and as an auctioneer. In an October 1845 edition of The Southron, James H. Boyd, Trustee, advertised that he would sell “Turner and Little Alfred, slaves belonging to H. G. O. Parker . . . to satisfy a deed of trust given to secure the payment of a note drawn by H. G. O. Parker, payable to Ira M. Lamb, dated January 1st 1843.”
On October 1, 1845, James H. Boyd advertised in TheSouthron that he had “procured one of Col. Gooch’s new and commodious store rooms, situated in the most business part of the city, nearly opposite the Mansion House on State Street,” and that he had been commissioned as “AUCTIONEER for this city” to sell personal property either at his store or elsewhere.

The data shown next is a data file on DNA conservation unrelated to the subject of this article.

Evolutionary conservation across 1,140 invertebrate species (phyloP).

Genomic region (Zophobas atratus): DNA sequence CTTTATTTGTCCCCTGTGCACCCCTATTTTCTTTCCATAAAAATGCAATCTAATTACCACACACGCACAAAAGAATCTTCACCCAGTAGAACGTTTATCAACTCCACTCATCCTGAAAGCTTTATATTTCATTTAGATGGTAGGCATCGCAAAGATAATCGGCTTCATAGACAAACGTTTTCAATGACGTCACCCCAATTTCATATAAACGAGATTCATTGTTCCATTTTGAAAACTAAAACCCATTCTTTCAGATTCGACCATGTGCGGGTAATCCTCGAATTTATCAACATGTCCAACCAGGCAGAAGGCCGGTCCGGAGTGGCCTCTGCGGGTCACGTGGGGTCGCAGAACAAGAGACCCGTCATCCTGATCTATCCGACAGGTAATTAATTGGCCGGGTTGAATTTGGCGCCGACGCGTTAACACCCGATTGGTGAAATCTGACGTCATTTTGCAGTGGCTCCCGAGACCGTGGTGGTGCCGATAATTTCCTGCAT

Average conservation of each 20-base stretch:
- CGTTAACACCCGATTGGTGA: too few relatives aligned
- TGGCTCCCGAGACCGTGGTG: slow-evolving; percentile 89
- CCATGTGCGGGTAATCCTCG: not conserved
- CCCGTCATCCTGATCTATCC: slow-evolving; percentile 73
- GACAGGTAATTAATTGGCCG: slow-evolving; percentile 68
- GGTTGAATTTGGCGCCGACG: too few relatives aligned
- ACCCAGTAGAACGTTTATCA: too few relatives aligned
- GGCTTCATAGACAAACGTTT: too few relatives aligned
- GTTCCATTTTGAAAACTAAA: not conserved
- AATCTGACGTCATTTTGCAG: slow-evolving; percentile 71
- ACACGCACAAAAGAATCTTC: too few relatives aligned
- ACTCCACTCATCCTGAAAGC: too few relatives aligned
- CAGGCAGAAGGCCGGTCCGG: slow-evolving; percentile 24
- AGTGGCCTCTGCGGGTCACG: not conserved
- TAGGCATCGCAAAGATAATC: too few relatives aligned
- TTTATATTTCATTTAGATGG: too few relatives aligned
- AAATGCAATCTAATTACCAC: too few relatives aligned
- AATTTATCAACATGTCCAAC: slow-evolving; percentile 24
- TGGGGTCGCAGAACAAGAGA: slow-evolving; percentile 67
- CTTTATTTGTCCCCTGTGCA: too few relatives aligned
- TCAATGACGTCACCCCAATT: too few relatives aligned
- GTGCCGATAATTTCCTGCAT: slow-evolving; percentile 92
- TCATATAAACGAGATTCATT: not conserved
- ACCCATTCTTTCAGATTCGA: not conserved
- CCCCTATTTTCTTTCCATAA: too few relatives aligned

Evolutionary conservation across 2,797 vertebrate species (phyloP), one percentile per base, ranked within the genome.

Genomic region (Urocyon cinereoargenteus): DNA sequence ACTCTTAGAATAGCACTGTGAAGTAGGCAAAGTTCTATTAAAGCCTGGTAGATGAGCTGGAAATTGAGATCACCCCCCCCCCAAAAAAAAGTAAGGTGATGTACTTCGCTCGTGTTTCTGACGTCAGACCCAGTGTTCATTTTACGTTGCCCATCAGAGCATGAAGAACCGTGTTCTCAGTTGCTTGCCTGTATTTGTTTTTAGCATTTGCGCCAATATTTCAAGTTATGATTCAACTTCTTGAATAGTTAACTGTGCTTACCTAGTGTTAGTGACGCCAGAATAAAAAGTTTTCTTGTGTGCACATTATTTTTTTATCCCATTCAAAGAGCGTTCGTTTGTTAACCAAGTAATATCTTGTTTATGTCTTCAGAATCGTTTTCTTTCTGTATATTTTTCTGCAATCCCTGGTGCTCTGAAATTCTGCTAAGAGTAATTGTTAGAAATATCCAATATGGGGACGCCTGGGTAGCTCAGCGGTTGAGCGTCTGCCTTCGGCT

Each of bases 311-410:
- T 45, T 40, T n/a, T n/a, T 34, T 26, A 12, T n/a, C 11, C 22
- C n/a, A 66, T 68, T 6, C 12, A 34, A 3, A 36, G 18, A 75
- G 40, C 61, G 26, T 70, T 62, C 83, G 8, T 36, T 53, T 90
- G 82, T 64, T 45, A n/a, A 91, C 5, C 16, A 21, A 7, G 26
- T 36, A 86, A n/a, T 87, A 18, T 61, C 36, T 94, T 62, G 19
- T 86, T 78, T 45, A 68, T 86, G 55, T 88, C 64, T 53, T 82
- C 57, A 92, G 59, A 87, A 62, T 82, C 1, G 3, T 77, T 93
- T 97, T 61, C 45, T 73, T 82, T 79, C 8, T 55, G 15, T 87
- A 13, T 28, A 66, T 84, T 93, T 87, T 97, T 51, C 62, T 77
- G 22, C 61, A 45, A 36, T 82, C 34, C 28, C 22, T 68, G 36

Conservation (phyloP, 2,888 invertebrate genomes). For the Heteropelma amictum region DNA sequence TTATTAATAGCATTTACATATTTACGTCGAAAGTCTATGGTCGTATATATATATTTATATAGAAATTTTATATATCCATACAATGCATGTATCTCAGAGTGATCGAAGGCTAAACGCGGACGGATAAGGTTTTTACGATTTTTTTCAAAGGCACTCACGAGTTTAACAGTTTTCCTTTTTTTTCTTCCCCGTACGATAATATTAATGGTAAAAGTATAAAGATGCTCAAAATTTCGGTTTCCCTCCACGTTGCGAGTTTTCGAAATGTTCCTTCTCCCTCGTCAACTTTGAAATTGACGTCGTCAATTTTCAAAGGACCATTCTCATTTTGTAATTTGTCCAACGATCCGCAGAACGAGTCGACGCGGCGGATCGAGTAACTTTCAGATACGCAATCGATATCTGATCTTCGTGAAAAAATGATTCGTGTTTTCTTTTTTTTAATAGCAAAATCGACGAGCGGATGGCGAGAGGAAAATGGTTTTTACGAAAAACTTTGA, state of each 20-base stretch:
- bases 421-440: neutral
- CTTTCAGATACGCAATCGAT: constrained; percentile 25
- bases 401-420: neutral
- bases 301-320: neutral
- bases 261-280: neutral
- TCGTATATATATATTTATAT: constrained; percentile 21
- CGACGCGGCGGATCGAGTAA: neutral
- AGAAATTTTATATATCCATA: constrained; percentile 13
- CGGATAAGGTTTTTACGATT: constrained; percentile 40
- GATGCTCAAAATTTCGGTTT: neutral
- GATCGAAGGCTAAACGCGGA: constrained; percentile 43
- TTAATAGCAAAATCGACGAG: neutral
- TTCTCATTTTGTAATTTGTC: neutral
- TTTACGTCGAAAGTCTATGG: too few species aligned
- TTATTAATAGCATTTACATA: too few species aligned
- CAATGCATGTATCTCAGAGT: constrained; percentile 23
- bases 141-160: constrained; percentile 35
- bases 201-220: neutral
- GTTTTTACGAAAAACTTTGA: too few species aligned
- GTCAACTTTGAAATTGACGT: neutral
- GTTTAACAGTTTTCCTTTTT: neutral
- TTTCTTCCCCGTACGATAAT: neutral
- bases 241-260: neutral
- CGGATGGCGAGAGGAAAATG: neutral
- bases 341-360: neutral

Mr. Boyd was also active in Masonic activities in Jackson. He was a founding member of the second Masonic lodge in Jackson, the Silas Brown Lodge No. 65, which was organized in 1844 and chartered by the Grand Lodge in 1845. Mr. Boyd was surely instrumental in the building of the third floor onto City Hall by the Masonic Lodges in Jackson in 1846.
According to the census of 1850, James H. Boyd listed his occupation as Mayor. In 1860, J. H. Boyd was said to be a brick merchant. In 1870, his occupation was noted to be auctioneer.
after his marriage to Eliza, Mr. Boyd joined the Presbyterian Church. He was an elder from April 2, 1848, until his death on July 4, 1877, nearly thirty years.
According to his obituary, he was prepossessing in personal appearance, being five feet ten inches tall, with dark hair and expressive brown eyes.
After the War Between the States, Mr. Boyd had a furniture business, at which he did fairly well. After the depression of 1873, however, he was declared a bankrupt.
On July 4, 1877, Mr. Boyd died
of consumption at home on North Jefferson Street. He was 67 years old. He is buried in the Boyd family plot in Greenwood Cemetery in Jackson.